F1 takes fast track to success in Mosley's new democracy

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The Independent Online

As Honda's third driver, Anthony Davidson, headed the practice times from the Red Bull Racing's Robert Doornbos and Renault's world champion, Fernando Alonso, with Michael Schumacher sixth and Jenson Button eighth, encouraging signs came from a meeting here on Wednesday of the FIA's new Sporting Working Group comprising the race director, Charlie Whiting, and representatives of several teams.

Under the regulations of the FIA, the sport's world governing body, for 2008 and beyond the SWG can change the rules by majority votes, whereas up until then unanimity will remain necessary. Changes that affect the rules beyond 2008 will then be ratified by a new Formula One Commission which will be chosen shortly by the World Motor Sport Council.

A proposal by the FIA that engine development should be frozen for three years was rejected following an initiative by McLaren-Mercedes, with eight teams voting in favour and four against.

A suggestion that erring teams should carry ballast rather than incurring grid place penalties (usually for engine failures outside races) was also vetoed, but there was unanimity that standard engine control units should be adopted not just in races but also in testing.

The SWG is the idea of the FIA president, Max Mosley, and works in the interests of breaking the frequent deadlocks that resulted from the demand for unanimity. That, more than anything else, has strangled progress many times in the past. The Formula One Commission is expected to adopt the new changes, especially as Mosley recently said in a letter to the teams that the SWG's proposals would only be rejected by the Commission, or by the WMSC, if doing so was in the "overall interests of the Formula One World Championship or of motor sport in general". That is unlikely to be the case here.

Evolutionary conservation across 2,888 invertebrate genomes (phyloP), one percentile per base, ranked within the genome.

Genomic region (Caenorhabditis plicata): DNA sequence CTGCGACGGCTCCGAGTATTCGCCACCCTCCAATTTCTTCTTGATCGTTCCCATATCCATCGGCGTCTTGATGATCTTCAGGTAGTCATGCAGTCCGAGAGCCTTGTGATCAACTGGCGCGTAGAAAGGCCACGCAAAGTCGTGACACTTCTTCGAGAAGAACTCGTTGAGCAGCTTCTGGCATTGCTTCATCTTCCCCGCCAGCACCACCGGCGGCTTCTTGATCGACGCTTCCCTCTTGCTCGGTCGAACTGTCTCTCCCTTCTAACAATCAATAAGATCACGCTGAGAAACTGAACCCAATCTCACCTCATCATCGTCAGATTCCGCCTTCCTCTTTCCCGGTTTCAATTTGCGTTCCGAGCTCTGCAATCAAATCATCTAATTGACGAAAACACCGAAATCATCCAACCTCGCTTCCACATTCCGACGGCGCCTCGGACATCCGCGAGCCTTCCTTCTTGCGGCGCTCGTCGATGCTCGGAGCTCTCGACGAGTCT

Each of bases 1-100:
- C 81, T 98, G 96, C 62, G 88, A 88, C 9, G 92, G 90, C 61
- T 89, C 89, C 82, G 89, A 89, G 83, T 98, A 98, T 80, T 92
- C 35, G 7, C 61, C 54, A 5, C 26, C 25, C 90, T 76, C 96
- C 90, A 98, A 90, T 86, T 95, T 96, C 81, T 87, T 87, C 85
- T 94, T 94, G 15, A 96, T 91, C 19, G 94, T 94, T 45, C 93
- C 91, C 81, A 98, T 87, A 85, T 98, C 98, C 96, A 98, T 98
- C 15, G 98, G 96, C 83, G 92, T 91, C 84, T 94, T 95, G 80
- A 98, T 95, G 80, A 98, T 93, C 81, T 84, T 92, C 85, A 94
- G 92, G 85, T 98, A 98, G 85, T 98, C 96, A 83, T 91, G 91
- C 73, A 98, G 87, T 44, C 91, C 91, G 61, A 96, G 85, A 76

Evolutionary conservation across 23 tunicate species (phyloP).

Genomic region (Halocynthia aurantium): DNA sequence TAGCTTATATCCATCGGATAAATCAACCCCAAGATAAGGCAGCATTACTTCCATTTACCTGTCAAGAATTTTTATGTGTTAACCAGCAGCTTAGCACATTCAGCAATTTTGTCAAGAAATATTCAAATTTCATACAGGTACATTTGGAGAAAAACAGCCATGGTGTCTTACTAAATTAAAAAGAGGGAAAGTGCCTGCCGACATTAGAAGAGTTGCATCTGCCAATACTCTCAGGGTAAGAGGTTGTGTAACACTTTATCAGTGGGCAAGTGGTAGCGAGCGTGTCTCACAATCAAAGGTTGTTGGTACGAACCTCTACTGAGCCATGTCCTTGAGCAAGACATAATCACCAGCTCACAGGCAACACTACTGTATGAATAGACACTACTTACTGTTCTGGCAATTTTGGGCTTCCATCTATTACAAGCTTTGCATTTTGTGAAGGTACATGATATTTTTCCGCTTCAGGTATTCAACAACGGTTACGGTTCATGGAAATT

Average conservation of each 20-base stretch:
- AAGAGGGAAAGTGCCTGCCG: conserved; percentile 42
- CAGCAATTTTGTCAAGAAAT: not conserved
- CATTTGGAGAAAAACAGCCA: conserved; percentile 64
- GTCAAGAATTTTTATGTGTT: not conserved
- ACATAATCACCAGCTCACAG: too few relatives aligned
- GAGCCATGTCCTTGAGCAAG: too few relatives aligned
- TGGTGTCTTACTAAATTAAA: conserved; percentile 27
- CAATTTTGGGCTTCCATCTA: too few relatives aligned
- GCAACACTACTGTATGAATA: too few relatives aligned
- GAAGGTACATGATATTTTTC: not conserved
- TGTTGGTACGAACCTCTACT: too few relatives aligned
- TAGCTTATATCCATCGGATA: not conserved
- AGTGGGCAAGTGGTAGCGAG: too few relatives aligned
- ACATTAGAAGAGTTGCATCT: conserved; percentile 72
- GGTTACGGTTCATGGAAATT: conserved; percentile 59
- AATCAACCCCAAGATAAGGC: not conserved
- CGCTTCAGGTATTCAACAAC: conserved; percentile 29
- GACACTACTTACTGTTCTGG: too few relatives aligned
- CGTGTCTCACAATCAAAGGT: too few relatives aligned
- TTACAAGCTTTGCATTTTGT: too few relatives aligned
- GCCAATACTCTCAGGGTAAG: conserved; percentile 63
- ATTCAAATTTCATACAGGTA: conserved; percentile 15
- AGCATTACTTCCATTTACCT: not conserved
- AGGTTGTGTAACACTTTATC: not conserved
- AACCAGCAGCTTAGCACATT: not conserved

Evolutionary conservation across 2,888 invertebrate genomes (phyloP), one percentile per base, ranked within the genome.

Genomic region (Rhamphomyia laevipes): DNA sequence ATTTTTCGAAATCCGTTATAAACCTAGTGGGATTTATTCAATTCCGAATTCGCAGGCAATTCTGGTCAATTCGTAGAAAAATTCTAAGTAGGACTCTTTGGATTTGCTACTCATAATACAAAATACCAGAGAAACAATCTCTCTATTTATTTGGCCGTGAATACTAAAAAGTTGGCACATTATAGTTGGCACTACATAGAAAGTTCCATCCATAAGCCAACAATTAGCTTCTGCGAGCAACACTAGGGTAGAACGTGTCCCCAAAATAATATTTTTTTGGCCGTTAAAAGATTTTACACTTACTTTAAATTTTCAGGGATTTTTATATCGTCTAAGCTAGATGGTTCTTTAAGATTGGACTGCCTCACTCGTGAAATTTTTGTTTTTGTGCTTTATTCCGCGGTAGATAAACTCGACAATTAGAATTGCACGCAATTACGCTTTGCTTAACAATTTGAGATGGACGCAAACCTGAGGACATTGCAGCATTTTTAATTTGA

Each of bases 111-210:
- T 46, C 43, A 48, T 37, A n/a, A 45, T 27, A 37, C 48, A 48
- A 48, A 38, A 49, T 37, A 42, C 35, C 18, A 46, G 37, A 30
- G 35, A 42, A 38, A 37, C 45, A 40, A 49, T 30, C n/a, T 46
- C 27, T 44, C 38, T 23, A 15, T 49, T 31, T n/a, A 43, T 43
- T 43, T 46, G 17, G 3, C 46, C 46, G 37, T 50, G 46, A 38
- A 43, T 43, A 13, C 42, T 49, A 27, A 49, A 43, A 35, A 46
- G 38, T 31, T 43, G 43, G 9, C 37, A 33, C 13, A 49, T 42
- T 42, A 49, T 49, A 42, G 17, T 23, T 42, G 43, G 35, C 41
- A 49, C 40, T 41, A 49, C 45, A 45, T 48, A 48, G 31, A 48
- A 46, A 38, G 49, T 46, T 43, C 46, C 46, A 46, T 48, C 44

The general consensus in the paddock is that this first meeting is a sign that the sport is finally beginning to pull back from the brink of apparent self-destruction.

The McLaren team principal, Ron Dennis, said: "Primarily I want to see F1 get better, and grow. Looking at the process that unfolded on Wednesday, I am encouraged by the fact that it was a democratic process. If that's the way we are going to build our future, by evaluating all the options, we will have a very good F1."

The fact that this long overdue dose of common-sense is timely was endorsed as Silverstone confirmed that the change of date from July to June, to avoid a direct clash with the World Cup in Germany, has nevertheless resulted in slower ticket sales for the British Grand Prix. The managing director, Richard Phillips, said: "They are slightly behind where we were at this time last year, and that is one hundred percent due to public interest in the football World Cup."